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In Kentucky, whiskey distillers are getting nervous. U.S. trading partners have put new tariffs on whiskey to retaliate for the Trump administration's tariffs on them. And distillers worry that a recent boom in U.S. whiskey exports could be coming to an end. NPR's John Ydstie has the story.
JOHN YDSTIE, BYLINE: American whiskey has experienced a huge revival over the last decade. Eric Gregory of the Kentucky Distillers' Association says the biggest reason is that U.S. trade initiatives over the past few decades have opened up global markets.
ERIC GREGORY: The free trade agreements and the lowering of tariffs that we received in the past generation have really put bourbon on an equal playing field with our friends in Scotch and Canadian whisky and other whiskies around the world.
YDSTIE: But all of the sudden, the open trade environment that produced that boom is threatened. U.S. allies, including the EU, Canada and Mexico, are responding to the Trump administration's aggressive trade moves by retaliating against bourbon, along with other U.S. products. Gregory worries there are no winners in a trade war.
GREGORY: Only casualties and unintended consequences. And that's kind of where we feel we are. We're the victims in a fight that we didn't pick.
AMIR PEAY: Really, there's five key things to making great whiskey - water, grain, fermentation, distillation and maturation.
YDSTIE: Amir Peay is one of the potential victims. He's just opened a new distillery here in Lexington, Ky. Actually, it's a very old distillery that Peay has rebuilt to produce James E. Pepper 1776, one of the most popular whiskey brands in America in the late 18 and early 1900s.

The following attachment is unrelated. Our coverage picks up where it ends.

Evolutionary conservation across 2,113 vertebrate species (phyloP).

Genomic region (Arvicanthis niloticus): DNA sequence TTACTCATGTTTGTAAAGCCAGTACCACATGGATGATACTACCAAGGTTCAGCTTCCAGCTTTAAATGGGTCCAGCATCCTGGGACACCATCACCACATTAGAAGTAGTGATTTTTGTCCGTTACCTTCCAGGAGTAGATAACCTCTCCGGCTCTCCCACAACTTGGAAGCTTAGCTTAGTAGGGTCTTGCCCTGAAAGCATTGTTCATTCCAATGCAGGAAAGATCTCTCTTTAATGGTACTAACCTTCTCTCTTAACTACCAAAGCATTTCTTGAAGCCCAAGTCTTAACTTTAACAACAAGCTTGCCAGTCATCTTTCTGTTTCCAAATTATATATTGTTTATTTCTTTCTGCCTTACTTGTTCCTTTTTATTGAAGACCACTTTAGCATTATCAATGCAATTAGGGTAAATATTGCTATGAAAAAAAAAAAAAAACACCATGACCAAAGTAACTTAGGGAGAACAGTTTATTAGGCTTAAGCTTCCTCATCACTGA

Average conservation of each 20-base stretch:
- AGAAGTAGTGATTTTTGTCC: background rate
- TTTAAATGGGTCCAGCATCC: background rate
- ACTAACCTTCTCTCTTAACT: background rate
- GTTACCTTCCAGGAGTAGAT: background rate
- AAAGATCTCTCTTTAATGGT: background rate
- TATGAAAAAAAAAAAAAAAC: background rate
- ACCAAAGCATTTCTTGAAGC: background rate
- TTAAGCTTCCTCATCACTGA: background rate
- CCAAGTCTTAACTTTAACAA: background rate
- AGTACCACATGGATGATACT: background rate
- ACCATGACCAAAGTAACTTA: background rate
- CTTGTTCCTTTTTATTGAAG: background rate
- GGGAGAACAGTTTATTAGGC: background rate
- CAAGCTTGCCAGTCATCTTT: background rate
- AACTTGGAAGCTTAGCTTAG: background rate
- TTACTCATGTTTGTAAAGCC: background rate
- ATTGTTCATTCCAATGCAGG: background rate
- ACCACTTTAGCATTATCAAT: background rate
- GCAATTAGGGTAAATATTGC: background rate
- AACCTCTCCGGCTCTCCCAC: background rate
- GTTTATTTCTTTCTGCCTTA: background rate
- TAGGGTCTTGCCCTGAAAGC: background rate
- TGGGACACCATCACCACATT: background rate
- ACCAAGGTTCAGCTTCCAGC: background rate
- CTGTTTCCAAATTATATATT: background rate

PEAY: Now that rock you see there - that big limestone boulder with water flowing down the sides of it, that's to really illustrate why our distillery and all the distilleries in Kentucky make great bourbon, and that's because of the water.
YDSTIE: Revitalizing this brand and distillery is a 10-year project that Peay funded with his own savings. He's already producing nearly 30,000 cases of whiskey a year using his recently renovated plant and excess capacity at other distilleries. About 10 percent of Peay's revenues already come from exports.
PEAY: We had been eyeballing Europe as the most logical place to invest and to grow and expand the brand.
YDSTIE: In fact, he's already hired a person to manage the expansion. But new European tariffs, along with those in Canada and Mexico, could sabotage his growth strategy.
PEAY: I just had a meeting this morning with our Canadian importers. We're here at the distillery, and we're all just sort of scratching our heads because who in their right mind, a few years ago, would have envisioned us in a trade war with Canada and the European Union - our closest allies and partners?
YDSTIE: Peay estimates the 25 percent EU tariff will force him to raise the shelf price of his 1776 whiskey from 35 euros to 45 euros. He fears European customers will look for something else to drink.
PEAY: I think it will have a big negative impact. You know, we're creating a lot of jobs. We're hiring a lot of people. We're investing in growth. And when your growth is being stifled, that is very problematic.
YDSTIE: Peay says what worries him most is that over the past 10 years, the biggest whiskey distillers in the U.S. have been doubling and tripling capacity in response to the global whiskey boom.
PEAY: The huge increases in production were really intended to fill the anticipated global demand in Europe and China and India and elsewhere.
YDSTIE: And whiskey needs to be aged three, five, 10 years or more. So those companies have already produced much of the whiskey they think Europeans and Asians will purchase in the next several years. But if those forecasts don't come true because of a trade war, what do those companies do with all that excess whiskey? Peay says they would likely try to sell it in America.
PEAY: So then what? Do we have a flooded market where there's too much whiskey, brutal price competition, distilleries get shut down? There are unintended consequences, and what might seem trivial or not as bad early on could snowball into something much worse. And at that point, it's kind of hard to turn it back.
YDSTIE: Peay says he hopes the trade conflict will be solved before the worst happens. But he also remembers that the original James Pepper, whose distillery he now owns, went bankrupt after a whiskey bubble burst back in 1890. John Ydstie, NPR News, Lexington, Ky.
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